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Attacker Tracking Users Seeking Pakistani Passport

A few days ago we encountered a breach on a Pakistani government site which was compromised to deliver a dangerous payload- the Scanbox Framework. This compromise is exactly the kind of attack we were concerned about when discussing the danger in a previous compromise that we uncovered just a few weeks ago against another government site, at that time the Bangladesh Embassy in Cairo.

The compromised Pakistani domain, tracking.dgip.gov[.]pk, is a subdomain of the Directorate General of Immigration & Passport of the Pakistani government that allows passport applicants to track the status of their application. Visitors to the site load the Scanbox javascript code from a remote location. This code collects information about the visitor’s machine as well as log any keystrokes the visitor makes while using the site, for example when logging into the tracking system.

In this version that we observed, Scanbox also tried to detect whether the visitor has any of a list of 77 endpoint products installed, most of these are security products, with a few decompression and virtualization tools.

Scanbox Framework is a reconnaissance framework that was first mentioned back in 2014 and has been linked over the years to several different APT groups. Its intense activity during the 2014-2015 years has been well-covered in a paper written by PwC. It was then seen again in 2017 suspected to be used by the Stone Panda APT group, and once more in 2018 in connection with LuckyMouse.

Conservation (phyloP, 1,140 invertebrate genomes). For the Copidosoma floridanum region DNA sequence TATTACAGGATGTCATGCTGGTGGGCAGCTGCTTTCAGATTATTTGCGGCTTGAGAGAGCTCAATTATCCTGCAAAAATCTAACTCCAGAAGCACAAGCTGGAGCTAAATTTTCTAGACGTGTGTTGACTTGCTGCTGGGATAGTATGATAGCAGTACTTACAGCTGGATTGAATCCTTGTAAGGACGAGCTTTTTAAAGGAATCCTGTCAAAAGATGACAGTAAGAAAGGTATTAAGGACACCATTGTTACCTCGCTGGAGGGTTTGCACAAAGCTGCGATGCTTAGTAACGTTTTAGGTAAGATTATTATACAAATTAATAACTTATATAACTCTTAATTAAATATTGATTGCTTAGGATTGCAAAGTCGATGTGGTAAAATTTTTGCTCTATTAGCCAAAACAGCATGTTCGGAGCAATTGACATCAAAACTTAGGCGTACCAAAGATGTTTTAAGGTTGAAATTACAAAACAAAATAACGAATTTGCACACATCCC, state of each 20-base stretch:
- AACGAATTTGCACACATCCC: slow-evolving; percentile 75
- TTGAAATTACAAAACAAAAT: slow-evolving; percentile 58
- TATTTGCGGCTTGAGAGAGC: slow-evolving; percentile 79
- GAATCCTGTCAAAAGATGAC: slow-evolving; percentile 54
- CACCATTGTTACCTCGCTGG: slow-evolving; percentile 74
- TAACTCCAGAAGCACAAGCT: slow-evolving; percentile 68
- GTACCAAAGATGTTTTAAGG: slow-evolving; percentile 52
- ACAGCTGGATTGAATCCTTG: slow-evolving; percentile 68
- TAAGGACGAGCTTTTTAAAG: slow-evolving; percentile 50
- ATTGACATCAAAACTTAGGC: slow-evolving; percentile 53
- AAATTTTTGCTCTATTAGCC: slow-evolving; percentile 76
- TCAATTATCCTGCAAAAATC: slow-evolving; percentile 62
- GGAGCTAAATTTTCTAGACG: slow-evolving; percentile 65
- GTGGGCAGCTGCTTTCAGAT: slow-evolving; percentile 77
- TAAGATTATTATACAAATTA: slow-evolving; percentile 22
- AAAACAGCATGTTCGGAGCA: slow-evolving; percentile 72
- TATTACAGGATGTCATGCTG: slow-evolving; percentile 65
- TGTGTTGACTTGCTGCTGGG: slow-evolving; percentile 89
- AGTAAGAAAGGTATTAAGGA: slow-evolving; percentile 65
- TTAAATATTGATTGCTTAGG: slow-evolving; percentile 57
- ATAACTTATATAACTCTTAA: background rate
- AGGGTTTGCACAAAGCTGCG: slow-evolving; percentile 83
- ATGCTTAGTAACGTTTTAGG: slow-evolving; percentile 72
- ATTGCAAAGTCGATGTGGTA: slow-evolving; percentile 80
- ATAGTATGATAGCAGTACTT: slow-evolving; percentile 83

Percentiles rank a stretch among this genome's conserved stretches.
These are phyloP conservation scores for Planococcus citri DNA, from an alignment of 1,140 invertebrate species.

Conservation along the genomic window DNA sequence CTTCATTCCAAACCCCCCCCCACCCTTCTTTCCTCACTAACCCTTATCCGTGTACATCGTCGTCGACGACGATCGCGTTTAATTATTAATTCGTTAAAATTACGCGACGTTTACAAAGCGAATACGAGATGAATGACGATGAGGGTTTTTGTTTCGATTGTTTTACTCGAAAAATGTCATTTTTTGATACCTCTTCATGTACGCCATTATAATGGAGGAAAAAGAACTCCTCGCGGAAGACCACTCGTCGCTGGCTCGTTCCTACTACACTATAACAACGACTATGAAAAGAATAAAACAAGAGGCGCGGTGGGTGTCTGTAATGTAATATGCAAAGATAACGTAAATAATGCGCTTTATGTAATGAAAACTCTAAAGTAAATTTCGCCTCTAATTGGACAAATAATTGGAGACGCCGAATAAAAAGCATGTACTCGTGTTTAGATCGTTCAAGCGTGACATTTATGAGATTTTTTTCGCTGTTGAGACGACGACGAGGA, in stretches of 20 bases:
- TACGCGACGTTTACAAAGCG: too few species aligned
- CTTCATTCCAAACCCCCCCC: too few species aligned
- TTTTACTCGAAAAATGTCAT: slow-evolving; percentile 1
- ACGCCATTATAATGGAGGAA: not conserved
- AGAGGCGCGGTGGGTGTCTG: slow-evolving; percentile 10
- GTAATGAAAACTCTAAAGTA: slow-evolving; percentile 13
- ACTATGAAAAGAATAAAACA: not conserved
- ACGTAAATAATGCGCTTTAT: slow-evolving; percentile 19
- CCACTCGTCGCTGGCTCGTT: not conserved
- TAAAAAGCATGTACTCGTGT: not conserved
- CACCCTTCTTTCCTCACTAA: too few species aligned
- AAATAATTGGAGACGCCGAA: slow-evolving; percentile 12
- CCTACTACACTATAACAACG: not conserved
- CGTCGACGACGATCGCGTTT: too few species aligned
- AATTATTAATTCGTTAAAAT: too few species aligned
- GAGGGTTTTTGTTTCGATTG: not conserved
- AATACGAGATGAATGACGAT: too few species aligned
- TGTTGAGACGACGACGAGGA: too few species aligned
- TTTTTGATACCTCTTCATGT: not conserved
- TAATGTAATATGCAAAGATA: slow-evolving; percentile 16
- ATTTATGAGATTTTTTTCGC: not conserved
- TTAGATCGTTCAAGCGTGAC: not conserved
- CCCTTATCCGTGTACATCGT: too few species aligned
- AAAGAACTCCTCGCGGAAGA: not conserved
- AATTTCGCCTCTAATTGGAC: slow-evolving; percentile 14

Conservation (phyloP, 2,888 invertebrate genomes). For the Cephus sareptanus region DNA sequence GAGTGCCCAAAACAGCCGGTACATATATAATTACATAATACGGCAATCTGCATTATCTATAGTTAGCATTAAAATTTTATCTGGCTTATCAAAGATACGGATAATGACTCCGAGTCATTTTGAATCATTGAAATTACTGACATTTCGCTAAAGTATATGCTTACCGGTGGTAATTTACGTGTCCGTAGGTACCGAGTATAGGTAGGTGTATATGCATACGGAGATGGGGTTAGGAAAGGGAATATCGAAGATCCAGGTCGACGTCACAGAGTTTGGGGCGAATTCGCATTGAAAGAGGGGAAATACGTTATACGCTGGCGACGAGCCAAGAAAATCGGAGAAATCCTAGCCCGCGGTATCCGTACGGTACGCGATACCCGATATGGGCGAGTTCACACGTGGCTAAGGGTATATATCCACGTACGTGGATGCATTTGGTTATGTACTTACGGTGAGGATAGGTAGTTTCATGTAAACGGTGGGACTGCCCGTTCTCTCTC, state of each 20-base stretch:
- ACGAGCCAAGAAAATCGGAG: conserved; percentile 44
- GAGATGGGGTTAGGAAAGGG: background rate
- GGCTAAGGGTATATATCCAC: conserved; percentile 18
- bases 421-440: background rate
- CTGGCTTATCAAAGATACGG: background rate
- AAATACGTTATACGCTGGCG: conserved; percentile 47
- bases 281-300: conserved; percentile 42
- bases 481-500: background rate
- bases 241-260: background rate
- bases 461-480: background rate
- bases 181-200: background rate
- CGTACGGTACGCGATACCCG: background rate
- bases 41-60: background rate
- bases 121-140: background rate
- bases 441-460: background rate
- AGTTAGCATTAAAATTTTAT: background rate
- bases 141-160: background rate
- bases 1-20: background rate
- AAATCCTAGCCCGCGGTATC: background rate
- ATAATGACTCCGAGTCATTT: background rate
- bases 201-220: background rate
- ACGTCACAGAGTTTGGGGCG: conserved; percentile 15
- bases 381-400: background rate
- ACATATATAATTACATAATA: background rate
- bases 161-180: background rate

Scanbox was used in a variety of watering hole attacks, meaning the attacker infected a site with Scanbox in order to gather information about visitors to the site (gathering all the information you’d expect like IP, referrer, OS, User Agent, plugins, etc.) to, later on, tailor sophisticated targeted attacks for interesting visitors. With every appearance, it seems to have evolved in terms of the kinds of information it gathers.

Despite the severity of this infection, scans show an alarming lack of detection for this compromised site by security products:


Figure 1: VirusTotal scan results for the compromised URL



Figure 2: zscaler scan results for the compromised URL



Figure 3: Symantec scan results for the compromised URL


Our earliest detection of Scanbox on this Pakistani government site was on March 2nd, 2019 and though we can’t say for sure how long before that Scanbox has been gathering information, we know with certainty that on that day alone Scanbox managed to collect information on at least 70 unique site visitors, about a third of them with recorded credentials.


Figure 4: Geo-location distribution of known victims


Shortly after we began our deeper investigation the Scanbox server mysteriously stopped responding, but a VT scan from the time when it was still active shows low detection rates for this server as well:


Figure 5: VirusTotal scan results for the Scanbox server


We contacted the Pakistani government site regarding this infection, but as of the time of publishing this blog post have received no response and the site remains compromised. As mentioned above, the Scanbox server currently appears inactive, but the infection indicates that the attack has some level of access to the site, and so it’s likely that the server could return to activity or be replaced with a different piece of malicious code at the attacker’s will.

These recent cases raise concerns regarding the security of government sites, especially ones where services provided online may involve access to sensitive information. From the perspective of an APT, a tool like Scanbox would only be the beginning of a potentially more elaborate attack.


Trustwave SWG customers are and have been, protected against the Scanbox Framework since 2014 when it first appeared.